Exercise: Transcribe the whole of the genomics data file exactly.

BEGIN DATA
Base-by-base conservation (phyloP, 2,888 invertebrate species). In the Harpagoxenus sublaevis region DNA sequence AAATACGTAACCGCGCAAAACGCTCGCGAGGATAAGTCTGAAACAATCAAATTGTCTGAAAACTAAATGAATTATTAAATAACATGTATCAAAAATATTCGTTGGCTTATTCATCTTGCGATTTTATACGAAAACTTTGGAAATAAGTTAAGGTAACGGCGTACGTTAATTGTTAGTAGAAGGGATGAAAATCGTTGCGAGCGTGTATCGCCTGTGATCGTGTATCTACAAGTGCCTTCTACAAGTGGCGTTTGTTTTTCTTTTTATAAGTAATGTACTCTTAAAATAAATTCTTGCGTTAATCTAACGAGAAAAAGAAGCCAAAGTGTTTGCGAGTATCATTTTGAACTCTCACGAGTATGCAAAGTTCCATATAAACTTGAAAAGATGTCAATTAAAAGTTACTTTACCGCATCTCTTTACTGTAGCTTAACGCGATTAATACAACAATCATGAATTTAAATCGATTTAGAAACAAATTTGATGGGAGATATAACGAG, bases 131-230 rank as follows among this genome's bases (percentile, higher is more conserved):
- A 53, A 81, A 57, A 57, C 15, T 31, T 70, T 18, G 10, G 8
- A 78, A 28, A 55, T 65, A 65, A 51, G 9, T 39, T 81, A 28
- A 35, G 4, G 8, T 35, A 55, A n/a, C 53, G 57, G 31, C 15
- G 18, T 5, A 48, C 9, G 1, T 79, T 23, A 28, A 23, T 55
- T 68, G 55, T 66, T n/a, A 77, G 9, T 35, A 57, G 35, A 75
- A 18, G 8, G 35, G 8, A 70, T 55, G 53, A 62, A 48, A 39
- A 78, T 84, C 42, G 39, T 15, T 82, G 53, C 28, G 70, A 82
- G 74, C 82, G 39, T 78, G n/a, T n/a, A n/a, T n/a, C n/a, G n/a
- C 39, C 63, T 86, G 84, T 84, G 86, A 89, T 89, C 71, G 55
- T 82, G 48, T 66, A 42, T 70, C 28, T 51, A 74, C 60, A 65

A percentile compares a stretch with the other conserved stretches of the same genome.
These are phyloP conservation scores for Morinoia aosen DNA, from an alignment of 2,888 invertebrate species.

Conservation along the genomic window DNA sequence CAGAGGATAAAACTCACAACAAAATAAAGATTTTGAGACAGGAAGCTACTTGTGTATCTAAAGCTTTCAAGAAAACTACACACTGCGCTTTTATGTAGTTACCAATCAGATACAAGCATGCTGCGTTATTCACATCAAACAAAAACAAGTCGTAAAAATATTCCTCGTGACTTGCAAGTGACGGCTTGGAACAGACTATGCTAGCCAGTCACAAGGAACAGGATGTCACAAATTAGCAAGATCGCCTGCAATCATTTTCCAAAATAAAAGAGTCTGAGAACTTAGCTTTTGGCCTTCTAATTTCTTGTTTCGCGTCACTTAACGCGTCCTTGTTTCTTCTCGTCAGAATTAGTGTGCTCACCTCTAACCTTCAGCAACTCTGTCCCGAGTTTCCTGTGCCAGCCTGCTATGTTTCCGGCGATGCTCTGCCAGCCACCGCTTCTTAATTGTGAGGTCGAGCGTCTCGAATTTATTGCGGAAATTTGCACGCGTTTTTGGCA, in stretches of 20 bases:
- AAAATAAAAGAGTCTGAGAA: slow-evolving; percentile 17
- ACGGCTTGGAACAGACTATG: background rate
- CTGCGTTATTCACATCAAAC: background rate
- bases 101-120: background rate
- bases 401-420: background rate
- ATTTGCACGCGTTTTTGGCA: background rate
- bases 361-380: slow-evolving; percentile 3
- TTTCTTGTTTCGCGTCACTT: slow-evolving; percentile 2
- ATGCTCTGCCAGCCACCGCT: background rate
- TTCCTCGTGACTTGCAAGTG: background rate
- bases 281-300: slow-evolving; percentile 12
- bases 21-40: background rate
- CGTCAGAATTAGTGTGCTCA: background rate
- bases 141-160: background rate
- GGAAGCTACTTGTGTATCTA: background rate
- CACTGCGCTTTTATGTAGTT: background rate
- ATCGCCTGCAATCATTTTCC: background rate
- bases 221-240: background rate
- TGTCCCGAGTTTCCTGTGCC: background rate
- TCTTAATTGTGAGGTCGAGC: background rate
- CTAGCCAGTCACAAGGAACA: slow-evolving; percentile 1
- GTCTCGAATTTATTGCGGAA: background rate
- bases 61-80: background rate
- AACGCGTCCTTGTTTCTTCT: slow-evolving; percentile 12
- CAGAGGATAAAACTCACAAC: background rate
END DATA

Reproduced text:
Base-by-base conservation (phyloP, 2,888 invertebrate species). In the Harpagoxenus sublaevis region DNA sequence AAATACGTAACCGCGCAAAACGCTCGCGAGGATAAGTCTGAAACAATCAAATTGTCTGAAAACTAAATGAATTATTAAATAACATGTATCAAAAATATTCGTTGGCTTATTCATCTTGCGATTTTATACGAAAACTTTGGAAATAAGTTAAGGTAACGGCGTACGTTAATTGTTAGTAGAAGGGATGAAAATCGTTGCGAGCGTGTATCGCCTGTGATCGTGTATCTACAAGTGCCTTCTACAAGTGGCGTTTGTTTTTCTTTTTATAAGTAATGTACTCTTAAAATAAATTCTTGCGTTAATCTAACGAGAAAAAGAAGCCAAAGTGTTTGCGAGTATCATTTTGAACTCTCACGAGTATGCAAAGTTCCATATAAACTTGAAAAGATGTCAATTAAAAGTTACTTTACCGCATCTCTTTACTGTAGCTTAACGCGATTAATACAACAATCATGAATTTAAATCGATTTAGAAACAAATTTGATGGGAGATATAACGAG, bases 131-230 rank as follows among this genome's bases (percentile, higher is more conserved):
- A 53, A 81, A 57, A 57, C 15, T 31, T 70, T 18, G 10, G 8
- A 78, A 28, A 55, T 65, A 65, A 51, G 9, T 39, T 81, A 28
- A 35, G 4, G 8, T 35, A 55, A n/a, C 53, G 57, G 31, C 15
- G 18, T 5, A 48, C 9, G 1, T 79, T 23, A 28, A 23, T 55
- T 68, G 55, T 66, T n/a, A 77, G 9, T 35, A 57, G 35, A 75
- A 18, G 8, G 35, G 8, A 70, T 55, G 53, A 62, A 48, A 39
- A 78, T 84, C 42, G 39, T 15, T 82, G 53, C 28, G 70, A 82
- G 74, C 82, G 39, T 78, G n/a, T n/a, A n/a, T n/a, C n/a, G n/a
- C 39, C 63, T 86, G 84, T 84, G 86, A 89, T 89, C 71, G 55
- T 82, G 48, T 66, A 42, T 70, C 28, T 51, A 74, C 60, A 65

A percentile compares a stretch with the other conserved stretches of the same genome.
These are phyloP conservation scores for Morinoia aosen DNA, from an alignment of 2,888 invertebrate species.

Conservation along the genomic window DNA sequence CAGAGGATAAAACTCACAACAAAATAAAGATTTTGAGACAGGAAGCTACTTGTGTATCTAAAGCTTTCAAGAAAACTACACACTGCGCTTTTATGTAGTTACCAATCAGATACAAGCATGCTGCGTTATTCACATCAAACAAAAACAAGTCGTAAAAATATTCCTCGTGACTTGCAAGTGACGGCTTGGAACAGACTATGCTAGCCAGTCACAAGGAACAGGATGTCACAAATTAGCAAGATCGCCTGCAATCATTTTCCAAAATAAAAGAGTCTGAGAACTTAGCTTTTGGCCTTCTAATTTCTTGTTTCGCGTCACTTAACGCGTCCTTGTTTCTTCTCGTCAGAATTAGTGTGCTCACCTCTAACCTTCAGCAACTCTGTCCCGAGTTTCCTGTGCCAGCCTGCTATGTTTCCGGCGATGCTCTGCCAGCCACCGCTTCTTAATTGTGAGGTCGAGCGTCTCGAATTTATTGCGGAAATTTGCACGCGTTTTTGGCA, in stretches of 20 bases:
- AAAATAAAAGAGTCTGAGAA: slow-evolving; percentile 17
- ACGGCTTGGAACAGACTATG: background rate
- CTGCGTTATTCACATCAAAC: background rate
- bases 101-120: background rate
- bases 401-420: background rate
- ATTTGCACGCGTTTTTGGCA: background rate
- bases 361-380: slow-evolving; percentile 3
- TTTCTTGTTTCGCGTCACTT: slow-evolving; percentile 2
- ATGCTCTGCCAGCCACCGCT: background rate
- TTCCTCGTGACTTGCAAGTG: background rate
- bases 281-300: slow-evolving; percentile 12
- bases 21-40: background rate
- CGTCAGAATTAGTGTGCTCA: background rate
- bases 141-160: background rate
- GGAAGCTACTTGTGTATCTA: background rate
- CACTGCGCTTTTATGTAGTT: background rate
- ATCGCCTGCAATCATTTTCC: background rate
- bases 221-240: background rate
- TGTCCCGAGTTTCCTGTGCC: background rate
- TCTTAATTGTGAGGTCGAGC: background rate
- CTAGCCAGTCACAAGGAACA: slow-evolving; percentile 1
- GTCTCGAATTTATTGCGGAA: background rate
- bases 61-80: background rate
- AACGCGTCCTTGTTTCTTCT: slow-evolving; percentile 12
- CAGAGGATAAAACTCACAAC: background rate